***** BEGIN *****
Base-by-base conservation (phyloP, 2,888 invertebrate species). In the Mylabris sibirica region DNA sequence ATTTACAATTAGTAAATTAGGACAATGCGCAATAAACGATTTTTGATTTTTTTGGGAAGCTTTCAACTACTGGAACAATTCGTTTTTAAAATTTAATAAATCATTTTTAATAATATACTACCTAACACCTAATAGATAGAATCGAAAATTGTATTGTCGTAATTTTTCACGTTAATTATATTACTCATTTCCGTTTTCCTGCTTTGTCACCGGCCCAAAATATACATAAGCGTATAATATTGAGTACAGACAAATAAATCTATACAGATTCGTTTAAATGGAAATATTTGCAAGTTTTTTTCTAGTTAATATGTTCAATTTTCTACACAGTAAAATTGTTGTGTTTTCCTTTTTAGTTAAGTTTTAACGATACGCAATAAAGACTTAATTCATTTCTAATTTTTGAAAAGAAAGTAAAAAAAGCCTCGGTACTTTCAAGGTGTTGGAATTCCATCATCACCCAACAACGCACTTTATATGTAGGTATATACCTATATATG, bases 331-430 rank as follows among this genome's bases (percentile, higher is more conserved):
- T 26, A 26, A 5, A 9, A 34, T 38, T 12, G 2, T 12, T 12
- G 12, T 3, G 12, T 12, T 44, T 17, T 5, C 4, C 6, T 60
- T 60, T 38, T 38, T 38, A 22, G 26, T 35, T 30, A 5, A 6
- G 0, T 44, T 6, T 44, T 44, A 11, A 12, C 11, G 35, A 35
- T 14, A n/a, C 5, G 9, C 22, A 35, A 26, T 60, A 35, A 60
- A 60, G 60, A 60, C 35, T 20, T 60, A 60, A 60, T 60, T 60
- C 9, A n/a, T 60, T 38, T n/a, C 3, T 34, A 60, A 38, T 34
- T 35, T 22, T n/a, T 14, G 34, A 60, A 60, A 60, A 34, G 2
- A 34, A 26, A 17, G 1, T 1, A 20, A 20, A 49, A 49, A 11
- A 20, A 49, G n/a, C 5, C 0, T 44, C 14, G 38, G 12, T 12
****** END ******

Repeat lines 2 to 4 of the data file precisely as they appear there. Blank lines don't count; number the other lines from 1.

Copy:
- T 26, A 26, A 5, A 9, A 34, T 38, T 12, G 2, T 12, T 12
- G 12, T 3, G 12, T 12, T 44, T 17, T 5, C 4, C 6, T 60
- T 60, T 38, T 38, T 38, A 22, G 26, T 35, T 30, A 5, A 6